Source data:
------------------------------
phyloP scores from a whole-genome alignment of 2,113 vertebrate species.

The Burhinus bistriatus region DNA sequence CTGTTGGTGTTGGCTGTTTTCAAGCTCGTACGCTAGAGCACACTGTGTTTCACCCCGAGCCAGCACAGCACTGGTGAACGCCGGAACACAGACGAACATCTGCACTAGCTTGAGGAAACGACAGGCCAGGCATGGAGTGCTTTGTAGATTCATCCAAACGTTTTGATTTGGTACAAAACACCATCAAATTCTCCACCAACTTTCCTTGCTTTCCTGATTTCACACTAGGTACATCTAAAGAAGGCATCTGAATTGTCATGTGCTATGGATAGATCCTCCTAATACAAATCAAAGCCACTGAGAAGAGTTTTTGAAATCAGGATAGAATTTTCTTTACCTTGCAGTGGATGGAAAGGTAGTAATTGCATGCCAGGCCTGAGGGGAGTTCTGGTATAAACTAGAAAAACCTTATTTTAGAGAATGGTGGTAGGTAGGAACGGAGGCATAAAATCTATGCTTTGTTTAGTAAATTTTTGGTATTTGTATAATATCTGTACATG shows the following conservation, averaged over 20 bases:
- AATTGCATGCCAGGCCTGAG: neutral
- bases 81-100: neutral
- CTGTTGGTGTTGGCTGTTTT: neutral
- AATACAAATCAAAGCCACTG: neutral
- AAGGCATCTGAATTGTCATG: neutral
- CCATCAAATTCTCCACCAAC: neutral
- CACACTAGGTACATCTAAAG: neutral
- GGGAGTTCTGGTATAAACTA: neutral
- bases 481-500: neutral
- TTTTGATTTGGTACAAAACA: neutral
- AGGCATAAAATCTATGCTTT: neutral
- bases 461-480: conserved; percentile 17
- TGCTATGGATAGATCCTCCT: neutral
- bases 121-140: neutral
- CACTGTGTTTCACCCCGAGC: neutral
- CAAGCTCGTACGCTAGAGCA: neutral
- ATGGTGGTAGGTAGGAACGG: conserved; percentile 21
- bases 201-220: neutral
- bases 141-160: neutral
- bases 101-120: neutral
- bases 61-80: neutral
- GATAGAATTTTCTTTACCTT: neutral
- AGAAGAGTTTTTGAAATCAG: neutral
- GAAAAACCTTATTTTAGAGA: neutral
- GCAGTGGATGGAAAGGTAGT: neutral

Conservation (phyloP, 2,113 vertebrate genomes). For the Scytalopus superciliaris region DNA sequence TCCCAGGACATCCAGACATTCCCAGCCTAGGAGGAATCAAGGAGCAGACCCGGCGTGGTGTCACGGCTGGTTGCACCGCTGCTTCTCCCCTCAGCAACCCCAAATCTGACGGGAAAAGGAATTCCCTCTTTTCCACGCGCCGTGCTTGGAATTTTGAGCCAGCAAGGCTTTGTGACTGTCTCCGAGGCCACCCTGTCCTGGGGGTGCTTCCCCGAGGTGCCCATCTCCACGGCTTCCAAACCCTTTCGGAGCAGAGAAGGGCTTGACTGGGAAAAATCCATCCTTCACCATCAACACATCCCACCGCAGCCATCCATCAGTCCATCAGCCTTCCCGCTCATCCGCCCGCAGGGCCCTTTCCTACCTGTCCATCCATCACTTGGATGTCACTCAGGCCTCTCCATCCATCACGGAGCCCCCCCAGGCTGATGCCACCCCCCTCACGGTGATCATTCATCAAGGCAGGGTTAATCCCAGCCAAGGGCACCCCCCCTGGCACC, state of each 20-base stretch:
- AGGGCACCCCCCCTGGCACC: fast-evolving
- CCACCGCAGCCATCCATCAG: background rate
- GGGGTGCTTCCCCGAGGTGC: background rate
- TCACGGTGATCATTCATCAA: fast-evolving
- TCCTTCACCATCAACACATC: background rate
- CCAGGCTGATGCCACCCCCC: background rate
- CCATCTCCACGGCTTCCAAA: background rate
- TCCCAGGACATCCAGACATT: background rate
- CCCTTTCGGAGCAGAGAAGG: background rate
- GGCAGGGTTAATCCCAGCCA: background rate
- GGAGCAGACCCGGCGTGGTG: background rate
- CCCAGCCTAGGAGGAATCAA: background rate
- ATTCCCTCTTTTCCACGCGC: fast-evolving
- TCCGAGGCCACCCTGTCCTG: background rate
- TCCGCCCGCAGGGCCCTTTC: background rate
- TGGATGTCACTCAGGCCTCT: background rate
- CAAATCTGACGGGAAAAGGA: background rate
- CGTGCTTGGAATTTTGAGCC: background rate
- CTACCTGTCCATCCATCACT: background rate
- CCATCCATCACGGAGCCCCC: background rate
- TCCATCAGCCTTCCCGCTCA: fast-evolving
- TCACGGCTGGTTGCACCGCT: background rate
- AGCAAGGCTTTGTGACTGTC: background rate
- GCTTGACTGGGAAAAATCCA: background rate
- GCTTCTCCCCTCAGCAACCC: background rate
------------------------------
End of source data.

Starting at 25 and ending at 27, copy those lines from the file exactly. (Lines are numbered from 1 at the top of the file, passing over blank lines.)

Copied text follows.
- AGAAGAGTTTTTGAAATCAG: neutral
- GAAAAACCTTATTTTAGAGA: neutral
- GCAGTGGATGGAAAGGTAGT: neutral